Some scholars claim they were fragments of earlier authentic letters inserted into this framework late in the first century; others assert that they prove that Paul himself wrote this letter. See

Some features give the letter the quality of a “farewell testament”, in which the life and achievements of Paul are summarised for his followers. Compared with the other two “pastoral” letters, there are no instructions regarding church order, a greater frequency of personal comments, and a more personal tone throughout the letter.

The opening section of this letter, which forms the second reading in next Sunday’s lectionary offerings (1:1–14), exhorts Timothy to “hold to the standard of sound teaching that you have heard from me, in the faith and love that are in Christ Jesus” (1:13), and “guard the good treasure entrusted to you, with the help of the Holy Spirit living in us” (1:14). Sound teaching refers back to the reference in the earlier letter to Timothy, “the sound teaching that conforms to the glorious gospel of the blessed God” (1:Tim 1:10–11; also 4:6), as well as to “the word that is trustworthy in accordance with the teaching” that Titus is told will ensure “sound doctrine” (Tit 1:9).

Those other two letters advocate such “sound teaching” in polemical contexts. In 1 Timothy, it is to counter the influence of “the lawless and disobedient, the godless and sinful, the unholy and profane” (1 Tim 1:9); in Titus, it is to contradict “many rebellious people, idle talkers and deceivers, especially those of the circumcision” (Tit 1:9). In 2 Timothy, those being combatted by “sound teaching” are “those in Asia [who] have turned away from from me” (2 Tim 1:15), including two specifically named, Phygelus and Hermogenes; later in the letter, there is mention of “people of corrupt mind and counterfeit faith” who “oppose the truth” (3:8).

Each letter indicates that churches were involved in entrenched contested and argumentative situations; the need for “sound teaching” is clear in such situations. The articulation of formulaic statements, as well as the development of a more structured leadership, makes sense in these times.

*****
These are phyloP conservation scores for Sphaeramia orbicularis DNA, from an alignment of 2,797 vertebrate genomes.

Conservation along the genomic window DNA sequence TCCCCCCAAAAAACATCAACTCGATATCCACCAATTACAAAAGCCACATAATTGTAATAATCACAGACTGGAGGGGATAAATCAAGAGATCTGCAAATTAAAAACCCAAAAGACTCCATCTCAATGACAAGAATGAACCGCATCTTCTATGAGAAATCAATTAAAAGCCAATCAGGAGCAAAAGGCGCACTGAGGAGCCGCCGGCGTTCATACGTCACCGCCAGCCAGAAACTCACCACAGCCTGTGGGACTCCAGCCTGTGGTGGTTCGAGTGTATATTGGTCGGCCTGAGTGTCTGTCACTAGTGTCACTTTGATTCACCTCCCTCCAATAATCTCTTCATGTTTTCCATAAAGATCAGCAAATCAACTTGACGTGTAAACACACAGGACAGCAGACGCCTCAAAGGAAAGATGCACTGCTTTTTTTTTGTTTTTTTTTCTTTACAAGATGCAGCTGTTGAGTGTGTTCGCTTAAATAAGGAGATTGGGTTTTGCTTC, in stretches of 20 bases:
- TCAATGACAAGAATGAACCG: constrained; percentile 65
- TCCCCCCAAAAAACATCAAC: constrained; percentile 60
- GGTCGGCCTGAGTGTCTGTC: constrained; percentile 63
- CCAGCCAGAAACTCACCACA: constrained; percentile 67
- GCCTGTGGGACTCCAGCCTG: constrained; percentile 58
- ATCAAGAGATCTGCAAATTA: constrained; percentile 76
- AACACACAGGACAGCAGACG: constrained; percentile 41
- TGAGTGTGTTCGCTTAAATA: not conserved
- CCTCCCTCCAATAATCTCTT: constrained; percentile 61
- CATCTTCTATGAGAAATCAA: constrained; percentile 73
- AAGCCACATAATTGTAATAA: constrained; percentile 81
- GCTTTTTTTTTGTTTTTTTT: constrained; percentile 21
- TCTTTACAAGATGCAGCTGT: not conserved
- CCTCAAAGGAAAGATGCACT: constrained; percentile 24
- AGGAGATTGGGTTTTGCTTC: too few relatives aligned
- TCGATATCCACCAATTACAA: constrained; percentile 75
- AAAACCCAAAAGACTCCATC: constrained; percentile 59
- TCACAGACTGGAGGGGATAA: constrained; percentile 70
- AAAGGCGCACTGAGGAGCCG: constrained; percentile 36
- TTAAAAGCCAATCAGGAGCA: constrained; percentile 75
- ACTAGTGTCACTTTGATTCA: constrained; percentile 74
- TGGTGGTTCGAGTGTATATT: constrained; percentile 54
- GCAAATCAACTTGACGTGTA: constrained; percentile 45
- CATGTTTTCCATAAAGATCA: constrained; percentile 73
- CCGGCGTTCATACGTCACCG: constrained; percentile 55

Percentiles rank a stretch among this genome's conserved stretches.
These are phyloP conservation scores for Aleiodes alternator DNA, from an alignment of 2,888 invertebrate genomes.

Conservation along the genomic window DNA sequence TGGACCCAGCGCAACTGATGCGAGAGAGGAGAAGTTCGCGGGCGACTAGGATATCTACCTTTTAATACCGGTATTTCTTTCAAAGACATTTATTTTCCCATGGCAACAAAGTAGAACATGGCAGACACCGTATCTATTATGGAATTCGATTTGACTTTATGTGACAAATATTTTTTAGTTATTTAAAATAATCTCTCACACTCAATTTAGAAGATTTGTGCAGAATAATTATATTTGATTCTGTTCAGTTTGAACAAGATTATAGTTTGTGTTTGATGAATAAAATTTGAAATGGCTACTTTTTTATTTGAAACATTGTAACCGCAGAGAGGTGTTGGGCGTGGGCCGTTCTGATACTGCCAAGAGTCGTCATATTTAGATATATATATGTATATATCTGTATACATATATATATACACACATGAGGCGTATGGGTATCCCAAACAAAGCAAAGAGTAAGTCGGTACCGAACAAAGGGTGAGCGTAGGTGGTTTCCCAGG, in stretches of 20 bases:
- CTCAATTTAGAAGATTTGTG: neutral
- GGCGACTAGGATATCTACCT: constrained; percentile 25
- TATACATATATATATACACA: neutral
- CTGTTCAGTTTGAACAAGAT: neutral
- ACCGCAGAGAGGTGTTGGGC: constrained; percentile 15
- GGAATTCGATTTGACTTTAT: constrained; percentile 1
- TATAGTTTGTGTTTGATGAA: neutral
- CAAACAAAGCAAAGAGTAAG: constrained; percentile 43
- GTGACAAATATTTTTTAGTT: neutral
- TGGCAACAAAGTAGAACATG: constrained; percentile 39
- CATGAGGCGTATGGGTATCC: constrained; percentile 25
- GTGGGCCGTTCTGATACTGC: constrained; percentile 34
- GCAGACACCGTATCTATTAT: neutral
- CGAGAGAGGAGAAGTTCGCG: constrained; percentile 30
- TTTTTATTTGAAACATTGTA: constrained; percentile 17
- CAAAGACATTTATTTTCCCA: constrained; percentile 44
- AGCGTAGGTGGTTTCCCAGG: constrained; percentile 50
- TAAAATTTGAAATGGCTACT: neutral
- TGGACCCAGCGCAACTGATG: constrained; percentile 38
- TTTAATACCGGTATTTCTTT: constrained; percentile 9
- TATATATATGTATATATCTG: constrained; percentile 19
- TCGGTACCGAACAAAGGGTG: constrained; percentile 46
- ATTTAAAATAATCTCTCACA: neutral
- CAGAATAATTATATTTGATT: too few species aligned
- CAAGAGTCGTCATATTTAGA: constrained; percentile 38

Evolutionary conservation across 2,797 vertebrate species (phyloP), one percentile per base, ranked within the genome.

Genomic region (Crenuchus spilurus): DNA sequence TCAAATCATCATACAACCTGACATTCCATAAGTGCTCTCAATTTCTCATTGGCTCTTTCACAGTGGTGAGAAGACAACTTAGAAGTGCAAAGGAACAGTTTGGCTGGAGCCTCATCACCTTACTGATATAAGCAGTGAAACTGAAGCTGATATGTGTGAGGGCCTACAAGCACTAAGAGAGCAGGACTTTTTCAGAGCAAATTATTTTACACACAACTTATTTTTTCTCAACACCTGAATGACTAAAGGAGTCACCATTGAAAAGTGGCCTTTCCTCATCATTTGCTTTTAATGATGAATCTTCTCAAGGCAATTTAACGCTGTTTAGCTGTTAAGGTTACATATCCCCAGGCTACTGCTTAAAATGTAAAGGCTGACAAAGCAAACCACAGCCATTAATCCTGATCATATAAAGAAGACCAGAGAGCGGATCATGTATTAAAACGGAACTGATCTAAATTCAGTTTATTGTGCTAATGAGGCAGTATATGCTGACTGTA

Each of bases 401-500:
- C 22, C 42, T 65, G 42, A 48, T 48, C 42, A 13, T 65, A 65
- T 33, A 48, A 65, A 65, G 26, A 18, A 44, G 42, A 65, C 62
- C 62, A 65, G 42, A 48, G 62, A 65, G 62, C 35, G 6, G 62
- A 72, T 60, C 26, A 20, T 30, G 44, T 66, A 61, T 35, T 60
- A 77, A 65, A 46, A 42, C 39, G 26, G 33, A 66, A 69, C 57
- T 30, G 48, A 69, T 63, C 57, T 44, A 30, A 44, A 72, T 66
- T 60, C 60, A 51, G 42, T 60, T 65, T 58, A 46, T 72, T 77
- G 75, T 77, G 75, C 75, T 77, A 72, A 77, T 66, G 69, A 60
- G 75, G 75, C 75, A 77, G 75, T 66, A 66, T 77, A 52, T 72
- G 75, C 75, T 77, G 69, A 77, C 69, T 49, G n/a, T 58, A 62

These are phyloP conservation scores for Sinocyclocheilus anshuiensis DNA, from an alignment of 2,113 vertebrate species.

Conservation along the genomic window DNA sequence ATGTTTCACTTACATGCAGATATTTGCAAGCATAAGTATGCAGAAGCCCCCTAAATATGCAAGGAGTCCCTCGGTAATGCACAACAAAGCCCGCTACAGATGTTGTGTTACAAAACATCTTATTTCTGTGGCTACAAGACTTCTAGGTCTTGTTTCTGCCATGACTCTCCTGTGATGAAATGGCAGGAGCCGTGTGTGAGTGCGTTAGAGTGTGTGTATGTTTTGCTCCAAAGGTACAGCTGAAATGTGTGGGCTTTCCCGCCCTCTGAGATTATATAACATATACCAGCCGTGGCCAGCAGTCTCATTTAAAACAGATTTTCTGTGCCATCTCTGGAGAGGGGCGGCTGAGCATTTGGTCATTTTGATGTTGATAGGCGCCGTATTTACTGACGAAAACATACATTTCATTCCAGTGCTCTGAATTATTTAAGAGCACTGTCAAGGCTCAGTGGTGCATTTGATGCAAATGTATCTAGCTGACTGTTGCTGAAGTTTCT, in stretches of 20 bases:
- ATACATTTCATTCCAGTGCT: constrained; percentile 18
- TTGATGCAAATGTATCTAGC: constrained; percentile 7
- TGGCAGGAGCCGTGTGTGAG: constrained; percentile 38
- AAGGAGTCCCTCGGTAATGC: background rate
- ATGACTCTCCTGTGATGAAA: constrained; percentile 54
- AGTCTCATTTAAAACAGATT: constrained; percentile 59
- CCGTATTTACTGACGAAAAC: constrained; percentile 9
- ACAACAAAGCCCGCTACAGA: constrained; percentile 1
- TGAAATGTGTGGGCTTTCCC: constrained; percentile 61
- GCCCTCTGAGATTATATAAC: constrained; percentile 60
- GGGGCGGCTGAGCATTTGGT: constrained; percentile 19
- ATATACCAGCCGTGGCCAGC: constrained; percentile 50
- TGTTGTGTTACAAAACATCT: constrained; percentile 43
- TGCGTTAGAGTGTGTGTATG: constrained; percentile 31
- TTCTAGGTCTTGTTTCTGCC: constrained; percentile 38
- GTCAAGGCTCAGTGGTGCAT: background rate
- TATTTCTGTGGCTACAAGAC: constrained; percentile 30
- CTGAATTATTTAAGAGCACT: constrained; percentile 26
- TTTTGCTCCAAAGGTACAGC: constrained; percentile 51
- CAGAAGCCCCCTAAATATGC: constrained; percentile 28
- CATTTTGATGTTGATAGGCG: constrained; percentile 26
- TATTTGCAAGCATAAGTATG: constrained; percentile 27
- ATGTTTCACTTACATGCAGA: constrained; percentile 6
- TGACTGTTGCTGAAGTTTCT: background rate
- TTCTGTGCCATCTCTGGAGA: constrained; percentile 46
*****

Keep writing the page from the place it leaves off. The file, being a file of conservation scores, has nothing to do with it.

It points to the way that the church will develop in the future, with more clearly defined leadership and authority structures, as well as clearly-articulated statements of doctrine which mark “what is right” and can then be used to exclude “those who are wrong”—what scholars have called the development of “ early Catholicism”.

So it is that the initial inclusive community ethos that Paul reflects (“all are one in Christ”) shifts to communities with increasingly demarcated boundaries. This is evidenced throughout 2 Timothy: “guard the good treasure” (1:14); “have nothing to do with stupid and senseless controversies” (2:23); beware of those who “can never arrive at a knowledge of the truth” and thus “oppose the truth” (3:7–8); shun those with “itching ears [who] will accumulate for themselves teachers to suit their own desires” (4:3).

So knowing who is inside, and thus who is outside, becomes increasingly important—in contrast to Paul’s own encouragement to his converts to engage with outsiders at every opportunity (1 Thess 4:9–12; 1 Cor 14:20–25; Col 4:5–6).

See also

An example to those who come to believe (1 Timothy 1; Pentecost 14C)

The first letter to Timothy contains a basic letter framework: a short opening address (1:1–2) and a brief closing exhortation and benediction (6:20–21), but no thanksgiving or personalised greetings. The body of the letter alternates between condemnation of false teachers (1:3–2:15; 4:1–5.2; 6.2b–19) and instructions for good order within the church (3:1–16; 5:3–6:2a).

These instructions relate specifically to leaders who are identified as overseers (3:1–7), servants (3:8–13), widows (5:3–16) and elders (5:17–19); these led to orders of ministry within the later church (bishop—priest—deacon). That threefold structure is not exactly evident in this, or other, New Testament texts; not until the letters of Ignatius of Antioch in the early decades of the second century do we encounter this precise structuring.